While you don’t want to purchase the cheapest pre-workout formula on the market, it may not be necessary to buy the most expensive. When you buy supplements on the pricier end, it is crucial to understand what it is you're paying for.
If you are spending money on a pre-workout, you want to make sure that you are buying a product that includes high quality ingredients that are proven to be scientifically effective.
Mistake #4: Choosing a Supplement Based on Brand Alone
Some supplement brands are extremely well-known. I am sure you have seen your favorite bodybuilder or physique competitor advertising for a big name supplement company.
Popularity, though, does not always equal quality. As was mentioned earlier, the reason name brand supplements cost more is mainly to offset the overhead marketing cost and endorsements.
The more popular brands also tend to be the ones that release new products that are featured in fitness magazines with a lengthy report that outlines some of the so-called breakthroughs discussed earlier.
These reports are often accompanied by before and after photos, scientific illustrations, and detailed explanations of the new ingredient that is glamorized as being the next fountain of youth.
Unfortunately, its not uncommon for the studies backing these supplements to be company-funded which can result in them being heavily biased.
This isn’t to paint high name supplement brands in a broad brush and say they’re all shady. It’s just to point out that the ingredients in a supplement are more important than the popularity of a company..
This is a big reason I created my supplement line Bro Labs. I wanted to create supplements that had scientifically proven ingredients and weren't overpriced like many supplement companies. .
Mistake #5: Using a Pre-Workout Supplement With Ineffective Dosages
Some supplements do not contain optimum dosages. When it comes to caffeine, some brands contain as little as 40mg, roughly half the amount contained in an 8-ounce cup of coffee.
While this may suffice for some people, it’s hardly enough to really amp you up especially if you’re a big guy. Some people naturally respond to caffeine better than others, but a good amount per serving is about 150mg to 200mg.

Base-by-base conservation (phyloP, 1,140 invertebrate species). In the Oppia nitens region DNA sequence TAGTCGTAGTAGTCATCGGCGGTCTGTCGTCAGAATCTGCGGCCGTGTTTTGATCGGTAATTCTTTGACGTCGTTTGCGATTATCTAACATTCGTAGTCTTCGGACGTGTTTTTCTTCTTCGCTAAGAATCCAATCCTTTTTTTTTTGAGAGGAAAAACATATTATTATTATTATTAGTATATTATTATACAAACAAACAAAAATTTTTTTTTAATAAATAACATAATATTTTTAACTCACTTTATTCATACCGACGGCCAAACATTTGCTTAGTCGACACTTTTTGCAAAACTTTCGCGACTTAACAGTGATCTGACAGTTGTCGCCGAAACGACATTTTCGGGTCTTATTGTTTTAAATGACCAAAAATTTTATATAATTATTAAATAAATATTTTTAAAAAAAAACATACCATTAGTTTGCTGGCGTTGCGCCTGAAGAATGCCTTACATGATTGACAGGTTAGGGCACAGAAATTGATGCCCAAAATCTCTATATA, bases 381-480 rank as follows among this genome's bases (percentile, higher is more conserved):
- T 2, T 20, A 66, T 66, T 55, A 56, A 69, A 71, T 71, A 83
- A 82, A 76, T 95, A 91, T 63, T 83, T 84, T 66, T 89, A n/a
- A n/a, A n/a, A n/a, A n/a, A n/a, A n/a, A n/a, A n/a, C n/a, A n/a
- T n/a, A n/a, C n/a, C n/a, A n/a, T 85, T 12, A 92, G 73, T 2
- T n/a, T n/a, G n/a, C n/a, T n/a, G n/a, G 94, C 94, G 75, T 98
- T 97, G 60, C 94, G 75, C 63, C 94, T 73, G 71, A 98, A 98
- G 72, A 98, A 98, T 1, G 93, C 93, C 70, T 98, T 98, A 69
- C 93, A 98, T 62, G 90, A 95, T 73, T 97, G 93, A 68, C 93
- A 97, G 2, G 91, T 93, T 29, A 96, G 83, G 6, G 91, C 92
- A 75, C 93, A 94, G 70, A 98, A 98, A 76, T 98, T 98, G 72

The maximum recommended daily amount is 400mg, so this leaves room for a second serving should you need it later in the day.
The same goes for other ingredients commonly found in pre-workout supplements. Creatine is another typical ingredient. Some contain as little as one or two grams per serving.
This isn’t big deal if you supplement separately with a creatine monohydrate product, but studies suggest you need at a minimum 3 grams per day.
Supplements with too small of a dosage may require you to take 1.5 or 2 servings. This means using up the product more quickly and having to buy more.
Taking more than a single serving in one sitting also potentially means overdosing on other ingredients. A pre-workout supplement may only have 40mg of caffeine but 100% of your daily serving of, say, retinol acid (vitamin A).
If you take 1.5 or 2 servings, then you are sure to get way more vitamin A then your body needs. Vitamin A overdose has been linked to liver damage and bone pain.
Mistake #6: Being Swayed by a Unique Propriety Blend
What does it mean when a product contains a propriety blend? They’re quite common and every brand seems to have their own unique blend that seemingly distinguishes it from the competitors.
A propriety blend just basically means that the supplement contains a blend of ingredients that are listed under a single name.
The propriety blend usually has some cool sounding name along with the patented symbol indicating that the blend is protected by a trademark.
Here’s the thing: propriety blends are mostly a gimmick. This isn’t to say they’re all worthless; it’s to say that they’re just a way for the company to advertise its latest product as being revolutionary due to having a propriety blend containing secretly guarded ingredients.
Even when the ingredients are listed, the exact amount of each of those ingredients is often not listed. Instead, the label lists the sum total amount of all the ingredients combined.
When it comes to pre-workout drinks, caffeine is often among the ingredients, which means the amount is not listed. You always want to know how much caffeine you’re getting because you don’t want to risk overdosing if you also consume caffeine from other sources.
Another common occurrence is to list an ingredient, but not provide the clinically effective dosage. If a supplement lists an ingredient within a proprietary blend, there is no way of knowing if you are getting the right amount of that ingredient to see results.